• paul-bradford

    It’s simply not enough to lecture Latina teens about prioritizing education; we must make real investments in tearing down barriers to educational opportunities and health care. We must find better ways to support young parents like Vanessa who wish to pursue college.

     

    I’m all for tearing down barriers but I’m at a loss to figure out what you think is involved in tearing those barriers down.  You have come out against a program designed to have college educated young people mentor the poor.  I know, from personal experience, that these programs work to help kids stay in school and to succeed.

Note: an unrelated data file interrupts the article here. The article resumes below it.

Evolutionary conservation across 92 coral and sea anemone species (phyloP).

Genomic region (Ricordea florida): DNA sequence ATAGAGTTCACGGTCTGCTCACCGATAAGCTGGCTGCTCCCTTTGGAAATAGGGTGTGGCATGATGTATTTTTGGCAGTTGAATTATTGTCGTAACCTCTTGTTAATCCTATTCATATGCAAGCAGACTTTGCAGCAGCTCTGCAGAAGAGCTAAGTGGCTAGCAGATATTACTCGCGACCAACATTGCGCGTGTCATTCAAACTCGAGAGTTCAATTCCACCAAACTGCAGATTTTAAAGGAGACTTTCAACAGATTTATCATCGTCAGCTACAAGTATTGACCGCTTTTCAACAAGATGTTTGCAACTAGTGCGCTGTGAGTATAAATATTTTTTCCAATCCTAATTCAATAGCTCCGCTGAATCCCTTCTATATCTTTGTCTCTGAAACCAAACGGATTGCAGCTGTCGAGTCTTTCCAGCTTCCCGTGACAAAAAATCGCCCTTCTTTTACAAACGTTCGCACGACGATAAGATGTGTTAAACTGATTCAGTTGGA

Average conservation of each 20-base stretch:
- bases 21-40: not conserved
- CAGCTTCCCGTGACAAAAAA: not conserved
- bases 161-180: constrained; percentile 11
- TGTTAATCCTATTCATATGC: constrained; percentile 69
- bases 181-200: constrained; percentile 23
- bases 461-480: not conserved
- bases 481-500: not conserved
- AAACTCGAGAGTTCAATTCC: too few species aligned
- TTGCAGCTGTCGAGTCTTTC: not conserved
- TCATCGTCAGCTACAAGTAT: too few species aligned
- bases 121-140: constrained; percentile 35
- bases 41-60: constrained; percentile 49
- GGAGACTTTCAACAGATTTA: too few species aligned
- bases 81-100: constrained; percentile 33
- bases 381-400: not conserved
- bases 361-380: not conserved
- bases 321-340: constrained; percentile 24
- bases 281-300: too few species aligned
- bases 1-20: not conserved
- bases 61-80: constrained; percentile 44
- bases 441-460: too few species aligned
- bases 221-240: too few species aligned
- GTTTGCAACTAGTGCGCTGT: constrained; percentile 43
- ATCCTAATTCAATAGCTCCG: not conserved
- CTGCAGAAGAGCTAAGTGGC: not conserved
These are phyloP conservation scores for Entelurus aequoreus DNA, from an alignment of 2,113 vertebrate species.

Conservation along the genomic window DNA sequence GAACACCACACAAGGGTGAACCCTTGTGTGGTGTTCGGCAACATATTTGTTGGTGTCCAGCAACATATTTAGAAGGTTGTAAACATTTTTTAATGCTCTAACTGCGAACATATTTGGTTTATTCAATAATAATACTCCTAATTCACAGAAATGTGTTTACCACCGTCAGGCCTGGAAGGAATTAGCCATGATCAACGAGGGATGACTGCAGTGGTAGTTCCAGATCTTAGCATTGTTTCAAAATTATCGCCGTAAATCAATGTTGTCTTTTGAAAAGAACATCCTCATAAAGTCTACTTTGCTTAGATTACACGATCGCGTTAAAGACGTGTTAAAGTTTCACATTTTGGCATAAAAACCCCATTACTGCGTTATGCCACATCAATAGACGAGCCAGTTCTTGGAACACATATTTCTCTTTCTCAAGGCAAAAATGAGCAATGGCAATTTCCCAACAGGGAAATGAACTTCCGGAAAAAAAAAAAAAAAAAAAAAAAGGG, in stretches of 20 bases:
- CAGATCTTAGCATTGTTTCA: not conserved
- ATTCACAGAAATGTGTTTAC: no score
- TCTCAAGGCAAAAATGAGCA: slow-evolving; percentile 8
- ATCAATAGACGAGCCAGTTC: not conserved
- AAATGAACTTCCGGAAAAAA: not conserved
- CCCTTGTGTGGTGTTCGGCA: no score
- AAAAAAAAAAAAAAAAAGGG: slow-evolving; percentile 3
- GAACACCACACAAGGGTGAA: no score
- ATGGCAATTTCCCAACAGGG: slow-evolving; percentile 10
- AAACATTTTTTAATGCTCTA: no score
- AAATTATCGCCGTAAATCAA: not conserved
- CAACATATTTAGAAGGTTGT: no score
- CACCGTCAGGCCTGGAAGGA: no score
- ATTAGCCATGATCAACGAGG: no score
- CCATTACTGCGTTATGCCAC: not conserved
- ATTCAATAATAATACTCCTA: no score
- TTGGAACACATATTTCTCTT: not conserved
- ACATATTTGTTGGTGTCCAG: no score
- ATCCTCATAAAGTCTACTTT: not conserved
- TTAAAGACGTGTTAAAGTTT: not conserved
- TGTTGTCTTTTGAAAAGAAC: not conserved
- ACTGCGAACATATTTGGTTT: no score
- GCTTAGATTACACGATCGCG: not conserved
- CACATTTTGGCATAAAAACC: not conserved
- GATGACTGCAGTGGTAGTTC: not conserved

Do you agree with me that kids who have a strong personal relationship with somebody who has been academically successful have an improved chance for their own success?

     

    I certainly want the Vanessas of the world to go to college, but I’m certain that more person-to-person support for kids and teens will mean that fewer Vanessas will get pregnant before they’ve completed their education. 

     

    Paul Bradford

     

    Pro-Life Catholics for Choice

  • jbgruver